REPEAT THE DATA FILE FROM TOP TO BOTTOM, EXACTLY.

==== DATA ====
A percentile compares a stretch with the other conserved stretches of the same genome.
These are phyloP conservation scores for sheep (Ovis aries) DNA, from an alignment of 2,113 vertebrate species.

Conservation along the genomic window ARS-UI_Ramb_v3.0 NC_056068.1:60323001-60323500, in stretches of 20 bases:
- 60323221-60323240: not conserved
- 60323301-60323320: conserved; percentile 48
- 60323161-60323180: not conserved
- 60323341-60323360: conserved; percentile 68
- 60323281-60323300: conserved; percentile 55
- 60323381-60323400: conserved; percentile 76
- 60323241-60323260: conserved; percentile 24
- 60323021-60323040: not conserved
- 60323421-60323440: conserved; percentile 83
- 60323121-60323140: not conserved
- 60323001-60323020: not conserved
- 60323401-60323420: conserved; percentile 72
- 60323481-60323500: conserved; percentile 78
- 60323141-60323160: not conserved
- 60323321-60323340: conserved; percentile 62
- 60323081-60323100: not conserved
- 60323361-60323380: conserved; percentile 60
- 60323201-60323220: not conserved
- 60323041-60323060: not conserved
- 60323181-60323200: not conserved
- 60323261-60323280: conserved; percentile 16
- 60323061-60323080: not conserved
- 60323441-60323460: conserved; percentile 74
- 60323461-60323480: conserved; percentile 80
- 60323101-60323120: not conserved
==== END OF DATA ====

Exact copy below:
A percentile compares a stretch with the other conserved stretches of the same genome.
These are phyloP conservation scores for sheep (Ovis aries) DNA, from an alignment of 2,113 vertebrate species.

Conservation along the genomic window ARS-UI_Ramb_v3.0 NC_056068.1:60323001-60323500, in stretches of 20 bases:
- 60323221-60323240: not conserved
- 60323301-60323320: conserved; percentile 48
- 60323161-60323180: not conserved
- 60323341-60323360: conserved; percentile 68
- 60323281-60323300: conserved; percentile 55
- 60323381-60323400: conserved; percentile 76
- 60323241-60323260: conserved; percentile 24
- 60323021-60323040: not conserved
- 60323421-60323440: conserved; percentile 83
- 60323121-60323140: not conserved
- 60323001-60323020: not conserved
- 60323401-60323420: conserved; percentile 72
- 60323481-60323500: conserved; percentile 78
- 60323141-60323160: not conserved
- 60323321-60323340: conserved; percentile 62
- 60323081-60323100: not conserved
- 60323361-60323380: conserved; percentile 60
- 60323201-60323220: not conserved
- 60323041-60323060: not conserved
- 60323181-60323200: not conserved
- 60323261-60323280: conserved; percentile 16
- 60323061-60323080: not conserved
- 60323441-60323460: conserved; percentile 74
- 60323461-60323480: conserved; percentile 80
- 60323101-60323120: not conserved